The more established live “theatre” remained their first love. Their dates at the Grand Opera House included live performances of Macbeth, by the Ben Greet Players (November 1907); Coming Through the Rye (March 1908); Il Travatore, Carmen, and The Merry Widow (1909); Uncle Tom’s Cabin and Dockstader’s Minstrels (1910); and She Stoops to Conquer, with the famous British stage actress Annie Russell (1913). They saw the English actors Tom Ferris (doing Dickens in January 1914) and John Kellerd (in Hamlet, 1916); and many, many more. A highlight might have been the Oscar Wilde play Salome in February 1909, “from the wonderful brain of the brilliant but erring Oscar Wilde,” as the Examiner noted. Including its notorious “dance of the seven veils,” the performance apparently “pleased [a] large audience,” and “Peterborough people failed to find anything objectionable in the much talked of play.”
Moving Picture Theatres: “An Open Public Sphere”
Ironically, Cathleen McCarthy had gone to see at least two of the same attractions – Macbeth and Uncle Tom’s Cabin – but for her the experience was in the form of the less prestigious film as screened at the cheap motion picture theatre.
While McCarthy noted going to see the popular religious spectacle The Passion Play on film, as it turned out the very last local play the Grants attended in Peterborough was also of a religious bent. They went to see The Wanderer at the Grand in January 1919 – and Alexander Grant appeared not to have much liked it. He cryptically remarked on it as being “a representation of the ‘Prodigal Son’ B.C. 1200 – an immoral play.” He was no doubt responding to what one notice described as a play that “attracted chiefly by scenery, dresses, stage-mounting, and a picture of Oriental sensuality and voluptuousness.” The Peterborough theatre audience was no doubt dazzled but perhaps also, like Grant, somewhat taken aback. Shortly before the play came to the city, in London, Ont., it was billed as “the biggest spectacle ever brought to London with a flock of real sheep, dogs and goats, and a large ballet of dancing girls.”**
As a whole Grant’s diaries – that of a relatively well-off professional (and family) man – indicate that, while going to the live “theatre” remained the most common form of amusement for his household, he and his wife did, from time to time, make their way downtown to attend motion pictures.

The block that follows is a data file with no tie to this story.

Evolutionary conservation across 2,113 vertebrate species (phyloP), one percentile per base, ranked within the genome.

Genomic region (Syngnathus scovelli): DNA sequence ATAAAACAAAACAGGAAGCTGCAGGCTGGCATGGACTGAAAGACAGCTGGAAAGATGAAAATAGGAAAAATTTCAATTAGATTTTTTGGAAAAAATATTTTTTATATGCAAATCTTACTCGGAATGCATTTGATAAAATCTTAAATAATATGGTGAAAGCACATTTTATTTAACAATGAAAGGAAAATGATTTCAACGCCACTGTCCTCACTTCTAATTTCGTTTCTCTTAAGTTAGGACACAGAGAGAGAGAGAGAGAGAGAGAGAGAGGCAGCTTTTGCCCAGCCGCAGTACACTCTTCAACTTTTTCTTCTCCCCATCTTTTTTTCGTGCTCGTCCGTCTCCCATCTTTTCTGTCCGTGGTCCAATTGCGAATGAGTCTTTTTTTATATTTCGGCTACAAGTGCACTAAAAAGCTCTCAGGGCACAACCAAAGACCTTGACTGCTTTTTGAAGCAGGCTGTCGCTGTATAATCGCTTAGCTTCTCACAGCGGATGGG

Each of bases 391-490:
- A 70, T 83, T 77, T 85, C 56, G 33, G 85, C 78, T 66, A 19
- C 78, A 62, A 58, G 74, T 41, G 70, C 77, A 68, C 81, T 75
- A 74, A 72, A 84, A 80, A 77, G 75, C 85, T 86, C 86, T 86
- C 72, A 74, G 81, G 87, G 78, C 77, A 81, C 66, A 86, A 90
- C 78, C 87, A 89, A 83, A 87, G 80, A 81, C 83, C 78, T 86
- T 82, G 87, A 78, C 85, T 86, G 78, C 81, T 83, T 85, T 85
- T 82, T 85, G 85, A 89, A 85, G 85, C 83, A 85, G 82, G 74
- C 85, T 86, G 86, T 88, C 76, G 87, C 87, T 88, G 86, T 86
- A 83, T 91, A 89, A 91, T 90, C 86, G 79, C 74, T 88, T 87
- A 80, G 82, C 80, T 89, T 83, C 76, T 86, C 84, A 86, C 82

Indeed, as Rosenzweig puts it, film-going would quickly become “the first medium of regular inter-class entertainment” – and this would particularly be the case as the exhibition of motion pictures moved into larger, more respectable venues built specifically for the purpose. The cinema was becoming “an open public sphere.” Film historian Charles Musser goes even further, arguing: “From the outset . . . the cinema drew its audience from across the working, middle, and elite classes.” It is very likely indeed that on many occasions the Grants and McCarthies and their friends were all there together, taking in the same pictures (and music) in the same theatre at the same time.
** The Wanderer company was said to consist of 55 people and used two baggage cars on its travels from place to place. “Shows Opening,” Variety, Nov. 8, 1918, p.22. The play had previously played in Toronto and Montreal.
Books: Peter Morris, Embattled Shadows: A History of Canadian Cinema, 1895-1939 (Montreal: McGill-Queen’s University Press, 1978), p.23; Roy Rosenzweig, “From Rum Shop to Rialto: Workers and Movies,” in Moviegoing in America, ed. Gregory A. Waller (Malden, Mass.: Blackwell Publishers, 2002), pp.29, 39; Charles Musser, The Emergence of Cinema: The American Screen to 1907, vol. 1, History of the American Cinema (Berkeley: University of California Press, 1994 ), p.183; Heather Y. Shpuniarsky and the Village of Hiawatha Book Committee, The Village of Hiawatha: A History (Hiawatha, Ont.: Ningwakwe Learning Press, 2016), pp.106–7, 201.
Newspaper articles: “Scottish Picture Aroused Spectator,” Daily Review, April 25, 1907, p.4; Daily Evening Review, June 28, 1909, p.4; Evening Examiner, Feb. 25, 1909, p.17; Evening Examiner, March 3, 1909; Crystal ad, Examiner, Sept. 23, 1907, p.5 (although the ad spelled it “Whipporwill”); “ ‘Salome’ Pleased Large Audience,” Evening Examiner, Feb. 18, 1909, p.7.
For "Hoban," Peterborough City Directory, 1907, p.165.
Also: Elwood Jones, The Gypsies That Visited Peterborough in 1909, Occasional Paper no.21, Peterborough Historical Society, February 2001, p.10; Peter Lester, Cultural Continuity and Technological Indeterminancy: Itinerant 16mm Film Exhibition in Canada, 1918-1949,” Ph.D. thesis, Department of Communication Studies, Concordia University, 2008, p.21 (Lester is citing Miriam Hansen, Babel and Babylon: Spectatorship in American Silent Film (Cambridge, Mass.: Harvard University Press, 1991), p.93); (for The Wanderer) “The Stage” Year Book, 1918, ed. Lionel Carson (London: “The Stage” Offices), p.30, and London Free Press, Wed. Jan. 8, 1919, p. 10; cited in “The 78 RPM Record Spins,” The Starr Company of Canada, London, Ontario by Betty Minaker Pratt (courtesy of the APN, 2008), https://the78rpmrecordspins.wordpress.com/2013/02/25/the-starr-company-of-canada-london-ontario-by-betty-minaker-pratt-courtesy-of-the-apn-2008.
For the motion picture as “childish,” see “Picture Shows Popular in the Hub,” Moving Picture World, May 16, 1908, p.433.
The diaries: Fonds 572, “Cathleen McCarthy,” Diaries, Trent Valley Archives. (Although she spelled her name as “Kathleen MacCarthy” on the first page of the diary, the correct spelling as time went on was “Cathleen McCarthy.”) For Alexander J. Grant, 1906–1919 diaries, see the Heritage Gazette of the Trent Valley, running from vol. 12, no.4 (February 2008) to vol. 16, no.3 (November 2011).